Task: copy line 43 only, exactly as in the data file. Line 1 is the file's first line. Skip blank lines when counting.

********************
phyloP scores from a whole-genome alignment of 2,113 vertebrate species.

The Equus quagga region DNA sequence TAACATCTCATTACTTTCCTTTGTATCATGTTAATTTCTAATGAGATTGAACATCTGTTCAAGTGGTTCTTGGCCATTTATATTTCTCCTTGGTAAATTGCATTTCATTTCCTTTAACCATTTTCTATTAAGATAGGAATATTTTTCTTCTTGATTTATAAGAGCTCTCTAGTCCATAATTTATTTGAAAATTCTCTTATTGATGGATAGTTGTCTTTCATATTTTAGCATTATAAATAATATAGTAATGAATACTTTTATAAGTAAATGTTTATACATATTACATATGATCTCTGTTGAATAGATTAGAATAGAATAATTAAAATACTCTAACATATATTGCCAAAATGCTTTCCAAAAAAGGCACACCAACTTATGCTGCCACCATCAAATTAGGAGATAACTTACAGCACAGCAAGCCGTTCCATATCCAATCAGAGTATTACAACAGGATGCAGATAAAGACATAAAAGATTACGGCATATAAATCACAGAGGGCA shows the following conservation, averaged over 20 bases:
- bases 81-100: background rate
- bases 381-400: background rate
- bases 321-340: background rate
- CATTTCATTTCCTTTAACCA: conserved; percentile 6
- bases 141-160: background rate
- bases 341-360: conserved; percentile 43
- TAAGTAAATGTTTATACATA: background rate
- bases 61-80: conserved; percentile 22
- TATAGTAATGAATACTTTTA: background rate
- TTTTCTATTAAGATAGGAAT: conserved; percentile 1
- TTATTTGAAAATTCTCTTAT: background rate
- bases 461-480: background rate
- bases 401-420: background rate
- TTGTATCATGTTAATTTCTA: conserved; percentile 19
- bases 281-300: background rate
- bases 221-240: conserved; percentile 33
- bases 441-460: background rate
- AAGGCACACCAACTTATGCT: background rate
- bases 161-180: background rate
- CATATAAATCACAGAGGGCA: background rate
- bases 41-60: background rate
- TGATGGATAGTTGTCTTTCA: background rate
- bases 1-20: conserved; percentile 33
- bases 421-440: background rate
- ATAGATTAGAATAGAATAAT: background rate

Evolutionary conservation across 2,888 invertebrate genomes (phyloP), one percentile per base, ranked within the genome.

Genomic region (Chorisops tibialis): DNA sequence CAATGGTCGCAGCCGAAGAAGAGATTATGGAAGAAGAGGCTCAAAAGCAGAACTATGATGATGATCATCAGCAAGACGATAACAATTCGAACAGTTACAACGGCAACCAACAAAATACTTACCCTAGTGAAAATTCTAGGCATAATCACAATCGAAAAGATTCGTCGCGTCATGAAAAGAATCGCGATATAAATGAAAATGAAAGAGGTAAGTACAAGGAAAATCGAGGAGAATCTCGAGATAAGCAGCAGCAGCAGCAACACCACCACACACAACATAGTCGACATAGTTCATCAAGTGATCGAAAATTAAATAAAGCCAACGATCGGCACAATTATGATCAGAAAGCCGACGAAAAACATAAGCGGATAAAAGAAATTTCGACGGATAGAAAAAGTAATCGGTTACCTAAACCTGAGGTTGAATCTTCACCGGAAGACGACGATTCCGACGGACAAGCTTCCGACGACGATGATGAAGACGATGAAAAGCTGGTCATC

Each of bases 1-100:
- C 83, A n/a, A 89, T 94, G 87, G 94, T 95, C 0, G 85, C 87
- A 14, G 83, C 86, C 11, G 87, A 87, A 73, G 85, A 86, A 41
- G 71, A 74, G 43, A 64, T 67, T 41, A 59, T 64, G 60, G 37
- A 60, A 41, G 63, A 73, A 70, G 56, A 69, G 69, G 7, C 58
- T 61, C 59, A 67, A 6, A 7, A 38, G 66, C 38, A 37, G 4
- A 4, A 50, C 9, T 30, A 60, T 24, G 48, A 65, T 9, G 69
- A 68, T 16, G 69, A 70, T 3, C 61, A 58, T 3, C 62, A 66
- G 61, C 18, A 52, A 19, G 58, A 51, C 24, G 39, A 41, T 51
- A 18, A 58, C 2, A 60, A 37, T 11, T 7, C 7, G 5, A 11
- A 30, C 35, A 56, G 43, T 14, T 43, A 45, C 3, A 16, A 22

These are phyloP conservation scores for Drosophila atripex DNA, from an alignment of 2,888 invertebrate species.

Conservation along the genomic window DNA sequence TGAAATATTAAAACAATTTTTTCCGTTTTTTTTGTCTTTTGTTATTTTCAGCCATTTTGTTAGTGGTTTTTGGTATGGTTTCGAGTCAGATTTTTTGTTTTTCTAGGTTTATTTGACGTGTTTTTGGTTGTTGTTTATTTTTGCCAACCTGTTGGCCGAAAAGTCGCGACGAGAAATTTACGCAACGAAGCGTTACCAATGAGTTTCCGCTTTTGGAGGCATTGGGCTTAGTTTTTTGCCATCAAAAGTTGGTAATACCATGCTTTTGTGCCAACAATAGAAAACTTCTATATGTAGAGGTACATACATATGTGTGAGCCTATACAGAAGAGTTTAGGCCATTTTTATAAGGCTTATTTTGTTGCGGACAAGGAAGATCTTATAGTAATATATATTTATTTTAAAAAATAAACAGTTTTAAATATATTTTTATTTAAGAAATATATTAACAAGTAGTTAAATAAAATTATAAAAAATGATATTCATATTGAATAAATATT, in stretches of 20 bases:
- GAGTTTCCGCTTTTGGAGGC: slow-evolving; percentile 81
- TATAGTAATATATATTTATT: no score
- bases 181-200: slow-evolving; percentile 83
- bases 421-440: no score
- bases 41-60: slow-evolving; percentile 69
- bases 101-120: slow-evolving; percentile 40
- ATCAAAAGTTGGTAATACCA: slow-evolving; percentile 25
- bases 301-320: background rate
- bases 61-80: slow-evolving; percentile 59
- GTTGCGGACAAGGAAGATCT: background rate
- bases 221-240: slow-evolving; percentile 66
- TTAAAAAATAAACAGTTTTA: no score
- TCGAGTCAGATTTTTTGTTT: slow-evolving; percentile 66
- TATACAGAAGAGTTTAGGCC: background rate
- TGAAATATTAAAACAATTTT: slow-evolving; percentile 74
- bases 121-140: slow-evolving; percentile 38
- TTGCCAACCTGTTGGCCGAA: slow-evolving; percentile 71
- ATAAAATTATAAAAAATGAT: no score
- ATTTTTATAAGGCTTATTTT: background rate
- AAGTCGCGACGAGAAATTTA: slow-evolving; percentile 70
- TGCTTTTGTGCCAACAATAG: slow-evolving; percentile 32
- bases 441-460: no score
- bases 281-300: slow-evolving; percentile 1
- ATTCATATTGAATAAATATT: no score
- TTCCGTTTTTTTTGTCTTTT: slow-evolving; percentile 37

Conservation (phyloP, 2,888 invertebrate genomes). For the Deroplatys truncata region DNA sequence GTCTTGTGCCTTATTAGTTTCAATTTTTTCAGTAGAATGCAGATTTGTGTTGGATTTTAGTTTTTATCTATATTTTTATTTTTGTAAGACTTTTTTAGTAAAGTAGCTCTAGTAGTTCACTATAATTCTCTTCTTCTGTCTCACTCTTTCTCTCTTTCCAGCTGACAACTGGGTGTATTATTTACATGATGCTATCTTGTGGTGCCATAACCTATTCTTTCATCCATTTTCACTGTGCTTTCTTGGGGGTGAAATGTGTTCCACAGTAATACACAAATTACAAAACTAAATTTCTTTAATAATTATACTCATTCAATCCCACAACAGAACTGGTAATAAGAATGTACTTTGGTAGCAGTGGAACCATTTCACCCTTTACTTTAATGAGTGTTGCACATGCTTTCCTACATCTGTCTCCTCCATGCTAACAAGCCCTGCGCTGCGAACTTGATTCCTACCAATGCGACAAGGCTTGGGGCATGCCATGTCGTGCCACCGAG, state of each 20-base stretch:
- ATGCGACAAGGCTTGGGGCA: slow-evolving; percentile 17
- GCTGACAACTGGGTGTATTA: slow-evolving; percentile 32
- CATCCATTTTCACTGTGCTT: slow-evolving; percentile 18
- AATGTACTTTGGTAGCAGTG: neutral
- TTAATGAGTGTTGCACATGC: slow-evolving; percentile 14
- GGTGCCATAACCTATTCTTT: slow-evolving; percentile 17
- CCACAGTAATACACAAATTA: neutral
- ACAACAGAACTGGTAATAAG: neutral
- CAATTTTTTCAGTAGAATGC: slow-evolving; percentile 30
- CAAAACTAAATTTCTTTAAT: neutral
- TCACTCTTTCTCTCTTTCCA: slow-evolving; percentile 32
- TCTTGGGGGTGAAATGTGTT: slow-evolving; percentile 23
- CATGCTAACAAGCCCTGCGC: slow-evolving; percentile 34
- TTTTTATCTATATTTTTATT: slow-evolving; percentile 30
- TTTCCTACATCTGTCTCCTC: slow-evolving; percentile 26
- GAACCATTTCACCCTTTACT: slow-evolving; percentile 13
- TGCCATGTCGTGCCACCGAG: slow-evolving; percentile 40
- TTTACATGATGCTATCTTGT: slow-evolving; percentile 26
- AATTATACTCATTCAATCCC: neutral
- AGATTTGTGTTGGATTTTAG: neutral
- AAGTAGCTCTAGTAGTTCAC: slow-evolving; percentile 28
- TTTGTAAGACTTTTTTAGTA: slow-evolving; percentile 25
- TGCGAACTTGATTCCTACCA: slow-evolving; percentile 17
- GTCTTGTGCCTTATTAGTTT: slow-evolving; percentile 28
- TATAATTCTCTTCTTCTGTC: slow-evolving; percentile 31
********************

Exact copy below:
- GAGTTTCCGCTTTTGGAGGC: slow-evolving; percentile 81